What’s your perception of an ‘entrepreneur’? For many it conjures up the vision of a lone worker toiling into the early hours doing everything themselves, from product development, to logistics, to selling, and financial management, hoping to establish a viable and valuable business of the future. Certainly from my own experience in previous start ups, this is a fairly accurate view, but I recently had a meeting at Shoreditch House (London) that challenged that perception. It left me both amazed and impressed not only at the youth of many of the members using its facilities as a base for their own start up businesses, but also the open collaborative style that typified their ways of working.
A lot of what I saw seemed to embody the long-established idea of an ‘incubator’ environment, but rather than being closed off in an exclusive science or innovation park, this was real-life entrepreneurialism in action, co-existing and co-operating alongside other more established businesses. There was a buzz of excitement and collaboration quite unlike any other business group I’ve seen recently, and a welcome although unstated understanding of open and transparent relationships where protectionism has no place, combined with the belief in infinite opportunities that was tangible. This was a ‘Collective of Pioneers’, and it was inspiring.
By my estimation most people there were under 28 years of age and of no obvious unifying educational or societal grouping. This seems to support recent research showing an increasing number of Millennials and Gen X who intend to start, or had already started, their own businesses. These are not just the teenage whizz-kids in their bedroom with a techie understanding way beyond mine, but your average post-GCSE individuals who see a chance to improve on what’s currently being done, and have a plan to do so – no matter what sector.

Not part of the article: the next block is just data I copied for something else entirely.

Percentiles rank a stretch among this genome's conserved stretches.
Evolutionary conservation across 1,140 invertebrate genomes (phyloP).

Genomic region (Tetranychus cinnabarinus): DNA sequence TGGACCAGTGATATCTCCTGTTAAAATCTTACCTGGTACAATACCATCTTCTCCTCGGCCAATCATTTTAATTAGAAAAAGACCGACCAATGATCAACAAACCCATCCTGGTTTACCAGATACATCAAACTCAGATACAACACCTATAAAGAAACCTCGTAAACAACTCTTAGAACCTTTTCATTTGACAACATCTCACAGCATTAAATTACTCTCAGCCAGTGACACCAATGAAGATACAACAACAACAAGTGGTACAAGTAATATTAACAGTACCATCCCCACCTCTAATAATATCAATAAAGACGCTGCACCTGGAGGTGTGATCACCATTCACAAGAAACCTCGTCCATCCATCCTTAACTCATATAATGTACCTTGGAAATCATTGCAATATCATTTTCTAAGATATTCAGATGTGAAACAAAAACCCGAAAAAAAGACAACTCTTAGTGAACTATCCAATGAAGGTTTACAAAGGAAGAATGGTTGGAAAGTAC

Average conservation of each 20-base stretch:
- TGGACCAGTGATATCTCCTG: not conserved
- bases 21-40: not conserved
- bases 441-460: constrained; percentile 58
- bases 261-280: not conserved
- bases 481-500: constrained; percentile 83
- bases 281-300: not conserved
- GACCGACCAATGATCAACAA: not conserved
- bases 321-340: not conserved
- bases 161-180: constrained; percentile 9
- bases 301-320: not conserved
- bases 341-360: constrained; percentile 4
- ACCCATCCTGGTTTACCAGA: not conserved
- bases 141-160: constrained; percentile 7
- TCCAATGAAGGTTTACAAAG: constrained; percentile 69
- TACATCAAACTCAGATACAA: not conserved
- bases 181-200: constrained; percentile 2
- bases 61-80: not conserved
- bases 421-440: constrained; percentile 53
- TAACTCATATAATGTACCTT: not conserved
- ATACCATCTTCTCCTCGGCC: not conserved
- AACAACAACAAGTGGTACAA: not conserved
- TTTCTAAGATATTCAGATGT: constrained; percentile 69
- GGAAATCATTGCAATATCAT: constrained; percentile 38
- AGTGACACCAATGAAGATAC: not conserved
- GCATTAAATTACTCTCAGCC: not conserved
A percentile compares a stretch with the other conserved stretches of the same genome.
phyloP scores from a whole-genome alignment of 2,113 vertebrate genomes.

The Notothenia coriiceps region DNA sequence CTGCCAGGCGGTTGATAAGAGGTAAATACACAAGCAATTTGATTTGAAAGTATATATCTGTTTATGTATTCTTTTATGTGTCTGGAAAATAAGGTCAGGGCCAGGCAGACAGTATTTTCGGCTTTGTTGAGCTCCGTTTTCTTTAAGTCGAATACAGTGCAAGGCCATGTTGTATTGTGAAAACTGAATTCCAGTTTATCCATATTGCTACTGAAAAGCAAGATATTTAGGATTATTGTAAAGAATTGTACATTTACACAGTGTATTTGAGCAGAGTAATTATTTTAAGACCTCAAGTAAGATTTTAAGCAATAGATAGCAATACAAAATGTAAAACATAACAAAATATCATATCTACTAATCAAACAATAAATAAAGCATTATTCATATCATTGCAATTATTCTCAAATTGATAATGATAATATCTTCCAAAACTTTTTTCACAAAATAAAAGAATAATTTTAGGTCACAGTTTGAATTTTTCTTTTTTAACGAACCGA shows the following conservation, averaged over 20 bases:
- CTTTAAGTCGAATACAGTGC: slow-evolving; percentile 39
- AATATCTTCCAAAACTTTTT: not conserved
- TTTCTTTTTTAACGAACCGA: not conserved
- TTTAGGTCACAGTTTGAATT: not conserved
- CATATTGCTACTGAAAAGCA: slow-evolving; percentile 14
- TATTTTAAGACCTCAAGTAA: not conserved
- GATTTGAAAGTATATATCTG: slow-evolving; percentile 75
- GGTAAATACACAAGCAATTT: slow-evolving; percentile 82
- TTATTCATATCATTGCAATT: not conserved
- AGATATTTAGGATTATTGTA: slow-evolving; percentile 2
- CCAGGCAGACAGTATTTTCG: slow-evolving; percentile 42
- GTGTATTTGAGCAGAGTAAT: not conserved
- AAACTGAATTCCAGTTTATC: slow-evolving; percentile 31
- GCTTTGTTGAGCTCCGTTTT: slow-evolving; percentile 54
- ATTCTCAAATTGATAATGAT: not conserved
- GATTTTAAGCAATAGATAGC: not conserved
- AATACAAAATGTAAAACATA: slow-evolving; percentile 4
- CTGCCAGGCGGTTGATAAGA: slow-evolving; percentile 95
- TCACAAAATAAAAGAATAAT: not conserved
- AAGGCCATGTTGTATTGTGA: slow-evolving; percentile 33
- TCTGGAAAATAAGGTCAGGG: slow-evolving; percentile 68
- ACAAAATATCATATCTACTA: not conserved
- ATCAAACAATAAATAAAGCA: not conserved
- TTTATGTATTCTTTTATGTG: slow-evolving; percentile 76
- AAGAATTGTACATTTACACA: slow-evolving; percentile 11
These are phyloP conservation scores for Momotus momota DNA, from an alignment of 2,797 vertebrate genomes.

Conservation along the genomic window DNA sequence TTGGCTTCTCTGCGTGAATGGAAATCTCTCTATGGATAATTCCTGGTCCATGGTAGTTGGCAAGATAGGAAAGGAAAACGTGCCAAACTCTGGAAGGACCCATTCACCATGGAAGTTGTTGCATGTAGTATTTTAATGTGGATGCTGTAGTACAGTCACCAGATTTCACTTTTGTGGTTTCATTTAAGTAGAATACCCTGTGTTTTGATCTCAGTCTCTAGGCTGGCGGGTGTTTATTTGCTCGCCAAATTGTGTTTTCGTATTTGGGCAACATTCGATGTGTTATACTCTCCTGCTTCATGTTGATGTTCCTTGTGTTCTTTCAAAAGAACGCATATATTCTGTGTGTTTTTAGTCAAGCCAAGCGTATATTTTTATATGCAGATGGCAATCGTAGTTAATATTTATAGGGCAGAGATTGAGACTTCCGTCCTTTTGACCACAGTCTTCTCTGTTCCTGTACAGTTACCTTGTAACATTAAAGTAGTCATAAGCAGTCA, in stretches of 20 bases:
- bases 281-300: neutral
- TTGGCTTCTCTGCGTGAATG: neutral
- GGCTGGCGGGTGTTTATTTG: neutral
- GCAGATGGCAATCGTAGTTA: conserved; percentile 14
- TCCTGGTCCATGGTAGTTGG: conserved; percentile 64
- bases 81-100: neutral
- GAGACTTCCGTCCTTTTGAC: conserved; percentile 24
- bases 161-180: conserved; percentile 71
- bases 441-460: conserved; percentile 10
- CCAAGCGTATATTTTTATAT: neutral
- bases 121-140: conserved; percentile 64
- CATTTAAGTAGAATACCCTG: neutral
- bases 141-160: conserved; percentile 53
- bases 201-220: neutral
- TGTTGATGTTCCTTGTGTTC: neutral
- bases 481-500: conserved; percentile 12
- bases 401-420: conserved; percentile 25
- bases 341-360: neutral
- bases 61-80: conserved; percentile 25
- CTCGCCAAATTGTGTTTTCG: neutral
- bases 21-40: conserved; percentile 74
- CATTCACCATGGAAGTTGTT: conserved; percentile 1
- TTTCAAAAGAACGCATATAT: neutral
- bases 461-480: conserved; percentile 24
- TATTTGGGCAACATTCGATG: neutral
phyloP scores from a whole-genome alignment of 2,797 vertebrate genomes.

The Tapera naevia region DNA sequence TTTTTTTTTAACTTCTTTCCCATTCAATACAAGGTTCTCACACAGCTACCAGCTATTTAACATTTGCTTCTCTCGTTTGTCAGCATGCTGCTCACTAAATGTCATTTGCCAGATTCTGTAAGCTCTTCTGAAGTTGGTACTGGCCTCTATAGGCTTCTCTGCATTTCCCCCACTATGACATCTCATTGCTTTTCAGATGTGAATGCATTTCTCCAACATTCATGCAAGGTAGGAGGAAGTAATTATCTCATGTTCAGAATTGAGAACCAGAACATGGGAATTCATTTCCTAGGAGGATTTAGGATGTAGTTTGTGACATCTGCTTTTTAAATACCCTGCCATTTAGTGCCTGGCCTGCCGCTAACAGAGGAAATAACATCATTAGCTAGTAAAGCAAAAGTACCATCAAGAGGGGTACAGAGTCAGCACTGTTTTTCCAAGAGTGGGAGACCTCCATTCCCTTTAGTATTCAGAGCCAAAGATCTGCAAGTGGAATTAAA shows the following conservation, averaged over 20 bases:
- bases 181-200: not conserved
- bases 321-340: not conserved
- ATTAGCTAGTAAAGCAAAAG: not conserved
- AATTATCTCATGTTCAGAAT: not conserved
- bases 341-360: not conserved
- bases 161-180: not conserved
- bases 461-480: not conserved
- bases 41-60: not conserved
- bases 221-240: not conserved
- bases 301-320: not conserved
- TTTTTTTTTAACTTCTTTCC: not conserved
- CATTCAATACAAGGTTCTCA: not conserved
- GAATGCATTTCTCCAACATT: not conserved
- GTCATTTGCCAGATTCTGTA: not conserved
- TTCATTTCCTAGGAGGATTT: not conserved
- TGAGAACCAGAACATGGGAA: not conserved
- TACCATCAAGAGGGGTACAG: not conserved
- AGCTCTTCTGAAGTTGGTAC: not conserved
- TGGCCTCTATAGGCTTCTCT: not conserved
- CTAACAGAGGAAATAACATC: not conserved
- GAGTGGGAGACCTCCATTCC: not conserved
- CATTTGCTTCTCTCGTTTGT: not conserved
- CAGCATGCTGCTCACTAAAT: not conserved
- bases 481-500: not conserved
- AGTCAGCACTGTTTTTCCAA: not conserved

This got me thinking. What is it about the entrepreneurs of today that makes them feel that a more conventional career path was not for them? Why do they believe that they would be ‘squashed’ in established or larger companies? If they do join an existing company, how can they express this ‘inner entrepreneur’ spirit? And why does this matter to the rest of us?
I spoke to a few of them to find out more about their choices, and the overwhelming response to the question regarding why they wanted to start their own businesses was not to increase the financial gain for themselves, but rather to fully explore the opportunity that they had identified, to be free to work as they chose, be passionate in their Mission, and break some rules in the dogged pursuit of their goals. Of course, these are not new imperatives by any means, but it does seem to suggest that established businesses have learned very little about capturing and encouraging this entrepreneurialism.
So how can existing companies encourage this spirit in their own teams, and therefore perhaps in time attract some of these budding entrepreneurs who could view them as a realistic and appealing way to explore and realise their ambitions? Given the responses I had, it would appear that this is not about setting up a separate group within the larger organisation, which is generally a discrete collection of individuals that have little connection with the wider business. This simply corrals innovation and subversive entrepreneurialism into a convenient ‘safe space’ for the company, minimising risks, and ultimately forcing conformance to existing processes and management in order to generate a return, which you could argue simply loses the edgy, rule-breaking, fast approach that characterised the original concept.